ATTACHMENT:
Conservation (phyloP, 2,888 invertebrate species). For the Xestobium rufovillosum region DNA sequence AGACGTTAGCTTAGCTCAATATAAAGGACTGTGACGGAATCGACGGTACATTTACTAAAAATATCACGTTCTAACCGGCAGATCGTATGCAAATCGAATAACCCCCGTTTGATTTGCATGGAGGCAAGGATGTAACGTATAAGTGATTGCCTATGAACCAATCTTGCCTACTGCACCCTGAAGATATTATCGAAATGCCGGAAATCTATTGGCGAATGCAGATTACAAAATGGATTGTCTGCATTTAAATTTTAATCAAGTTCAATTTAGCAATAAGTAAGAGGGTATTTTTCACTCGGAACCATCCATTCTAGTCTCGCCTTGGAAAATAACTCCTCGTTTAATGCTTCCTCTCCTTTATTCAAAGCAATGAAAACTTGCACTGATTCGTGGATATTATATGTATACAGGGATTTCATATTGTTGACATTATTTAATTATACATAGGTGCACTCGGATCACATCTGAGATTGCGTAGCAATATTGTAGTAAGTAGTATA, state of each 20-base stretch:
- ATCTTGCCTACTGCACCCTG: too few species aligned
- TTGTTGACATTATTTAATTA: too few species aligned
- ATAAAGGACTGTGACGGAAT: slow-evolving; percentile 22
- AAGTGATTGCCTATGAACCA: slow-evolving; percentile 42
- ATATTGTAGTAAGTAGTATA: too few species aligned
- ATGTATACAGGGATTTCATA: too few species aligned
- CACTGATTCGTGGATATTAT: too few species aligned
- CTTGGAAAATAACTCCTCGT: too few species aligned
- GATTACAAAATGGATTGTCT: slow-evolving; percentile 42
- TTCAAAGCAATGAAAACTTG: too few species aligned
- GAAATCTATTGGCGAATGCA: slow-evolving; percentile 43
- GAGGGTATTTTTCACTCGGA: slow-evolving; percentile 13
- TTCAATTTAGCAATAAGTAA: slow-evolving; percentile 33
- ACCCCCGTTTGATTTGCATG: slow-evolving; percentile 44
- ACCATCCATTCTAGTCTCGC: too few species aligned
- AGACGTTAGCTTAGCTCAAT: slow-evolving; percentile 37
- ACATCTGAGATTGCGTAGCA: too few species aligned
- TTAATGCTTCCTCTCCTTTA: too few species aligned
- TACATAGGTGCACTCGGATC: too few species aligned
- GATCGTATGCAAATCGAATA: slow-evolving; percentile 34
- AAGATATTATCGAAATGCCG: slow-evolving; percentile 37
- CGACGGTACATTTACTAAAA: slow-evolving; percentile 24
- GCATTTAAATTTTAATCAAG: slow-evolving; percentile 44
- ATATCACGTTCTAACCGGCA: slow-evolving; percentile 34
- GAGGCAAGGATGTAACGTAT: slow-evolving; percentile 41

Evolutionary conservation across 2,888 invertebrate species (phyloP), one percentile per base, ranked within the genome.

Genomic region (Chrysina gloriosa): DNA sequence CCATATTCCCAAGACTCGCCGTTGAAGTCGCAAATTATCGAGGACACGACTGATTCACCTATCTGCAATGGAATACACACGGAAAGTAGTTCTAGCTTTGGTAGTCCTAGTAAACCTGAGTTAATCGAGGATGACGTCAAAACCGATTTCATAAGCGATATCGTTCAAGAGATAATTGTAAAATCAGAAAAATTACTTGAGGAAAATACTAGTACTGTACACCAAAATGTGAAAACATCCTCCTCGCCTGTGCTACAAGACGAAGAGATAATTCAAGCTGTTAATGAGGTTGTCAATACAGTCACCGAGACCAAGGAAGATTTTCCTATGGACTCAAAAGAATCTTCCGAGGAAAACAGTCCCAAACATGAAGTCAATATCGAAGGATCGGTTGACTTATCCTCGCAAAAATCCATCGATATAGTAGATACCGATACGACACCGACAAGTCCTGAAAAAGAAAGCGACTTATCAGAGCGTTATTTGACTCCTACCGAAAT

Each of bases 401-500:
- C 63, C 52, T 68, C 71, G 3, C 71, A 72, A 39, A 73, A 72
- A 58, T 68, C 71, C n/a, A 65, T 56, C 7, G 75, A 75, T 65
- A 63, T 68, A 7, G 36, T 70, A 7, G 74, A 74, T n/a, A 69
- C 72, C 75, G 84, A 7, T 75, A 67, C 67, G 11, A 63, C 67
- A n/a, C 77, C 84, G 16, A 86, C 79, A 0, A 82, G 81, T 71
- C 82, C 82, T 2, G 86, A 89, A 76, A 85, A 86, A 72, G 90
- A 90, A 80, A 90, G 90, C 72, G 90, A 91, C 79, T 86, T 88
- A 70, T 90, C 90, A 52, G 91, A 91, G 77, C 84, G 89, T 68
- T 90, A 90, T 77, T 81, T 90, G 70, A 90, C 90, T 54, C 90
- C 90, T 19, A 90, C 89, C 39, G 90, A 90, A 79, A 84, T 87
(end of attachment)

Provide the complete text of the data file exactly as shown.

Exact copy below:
Conservation (phyloP, 2,888 invertebrate species). For the Xestobium rufovillosum region DNA sequence AGACGTTAGCTTAGCTCAATATAAAGGACTGTGACGGAATCGACGGTACATTTACTAAAAATATCACGTTCTAACCGGCAGATCGTATGCAAATCGAATAACCCCCGTTTGATTTGCATGGAGGCAAGGATGTAACGTATAAGTGATTGCCTATGAACCAATCTTGCCTACTGCACCCTGAAGATATTATCGAAATGCCGGAAATCTATTGGCGAATGCAGATTACAAAATGGATTGTCTGCATTTAAATTTTAATCAAGTTCAATTTAGCAATAAGTAAGAGGGTATTTTTCACTCGGAACCATCCATTCTAGTCTCGCCTTGGAAAATAACTCCTCGTTTAATGCTTCCTCTCCTTTATTCAAAGCAATGAAAACTTGCACTGATTCGTGGATATTATATGTATACAGGGATTTCATATTGTTGACATTATTTAATTATACATAGGTGCACTCGGATCACATCTGAGATTGCGTAGCAATATTGTAGTAAGTAGTATA, state of each 20-base stretch:
- ATCTTGCCTACTGCACCCTG: too few species aligned
- TTGTTGACATTATTTAATTA: too few species aligned
- ATAAAGGACTGTGACGGAAT: slow-evolving; percentile 22
- AAGTGATTGCCTATGAACCA: slow-evolving; percentile 42
- ATATTGTAGTAAGTAGTATA: too few species aligned
- ATGTATACAGGGATTTCATA: too few species aligned
- CACTGATTCGTGGATATTAT: too few species aligned
- CTTGGAAAATAACTCCTCGT: too few species aligned
- GATTACAAAATGGATTGTCT: slow-evolving; percentile 42
- TTCAAAGCAATGAAAACTTG: too few species aligned
- GAAATCTATTGGCGAATGCA: slow-evolving; percentile 43
- GAGGGTATTTTTCACTCGGA: slow-evolving; percentile 13
- TTCAATTTAGCAATAAGTAA: slow-evolving; percentile 33
- ACCCCCGTTTGATTTGCATG: slow-evolving; percentile 44
- ACCATCCATTCTAGTCTCGC: too few species aligned
- AGACGTTAGCTTAGCTCAAT: slow-evolving; percentile 37
- ACATCTGAGATTGCGTAGCA: too few species aligned
- TTAATGCTTCCTCTCCTTTA: too few species aligned
- TACATAGGTGCACTCGGATC: too few species aligned
- GATCGTATGCAAATCGAATA: slow-evolving; percentile 34
- AAGATATTATCGAAATGCCG: slow-evolving; percentile 37
- CGACGGTACATTTACTAAAA: slow-evolving; percentile 24
- GCATTTAAATTTTAATCAAG: slow-evolving; percentile 44
- ATATCACGTTCTAACCGGCA: slow-evolving; percentile 34
- GAGGCAAGGATGTAACGTAT: slow-evolving; percentile 41

Evolutionary conservation across 2,888 invertebrate species (phyloP), one percentile per base, ranked within the genome.

Genomic region (Chrysina gloriosa): DNA sequence CCATATTCCCAAGACTCGCCGTTGAAGTCGCAAATTATCGAGGACACGACTGATTCACCTATCTGCAATGGAATACACACGGAAAGTAGTTCTAGCTTTGGTAGTCCTAGTAAACCTGAGTTAATCGAGGATGACGTCAAAACCGATTTCATAAGCGATATCGTTCAAGAGATAATTGTAAAATCAGAAAAATTACTTGAGGAAAATACTAGTACTGTACACCAAAATGTGAAAACATCCTCCTCGCCTGTGCTACAAGACGAAGAGATAATTCAAGCTGTTAATGAGGTTGTCAATACAGTCACCGAGACCAAGGAAGATTTTCCTATGGACTCAAAAGAATCTTCCGAGGAAAACAGTCCCAAACATGAAGTCAATATCGAAGGATCGGTTGACTTATCCTCGCAAAAATCCATCGATATAGTAGATACCGATACGACACCGACAAGTCCTGAAAAAGAAAGCGACTTATCAGAGCGTTATTTGACTCCTACCGAAAT

Each of bases 401-500:
- C 63, C 52, T 68, C 71, G 3, C 71, A 72, A 39, A 73, A 72
- A 58, T 68, C 71, C n/a, A 65, T 56, C 7, G 75, A 75, T 65
- A 63, T 68, A 7, G 36, T 70, A 7, G 74, A 74, T n/a, A 69
- C 72, C 75, G 84, A 7, T 75, A 67, C 67, G 11, A 63, C 67
- A n/a, C 77, C 84, G 16, A 86, C 79, A 0, A 82, G 81, T 71
- C 82, C 82, T 2, G 86, A 89, A 76, A 85, A 86, A 72, G 90
- A 90, A 80, A 90, G 90, C 72, G 90, A 91, C 79, T 86, T 88
- A 70, T 90, C 90, A 52, G 91, A 91, G 77, C 84, G 89, T 68
- T 90, A 90, T 77, T 81, T 90, G 70, A 90, C 90, T 54, C 90
- C 90, T 19, A 90, C 89, C 39, G 90, A 90, A 79, A 84, T 87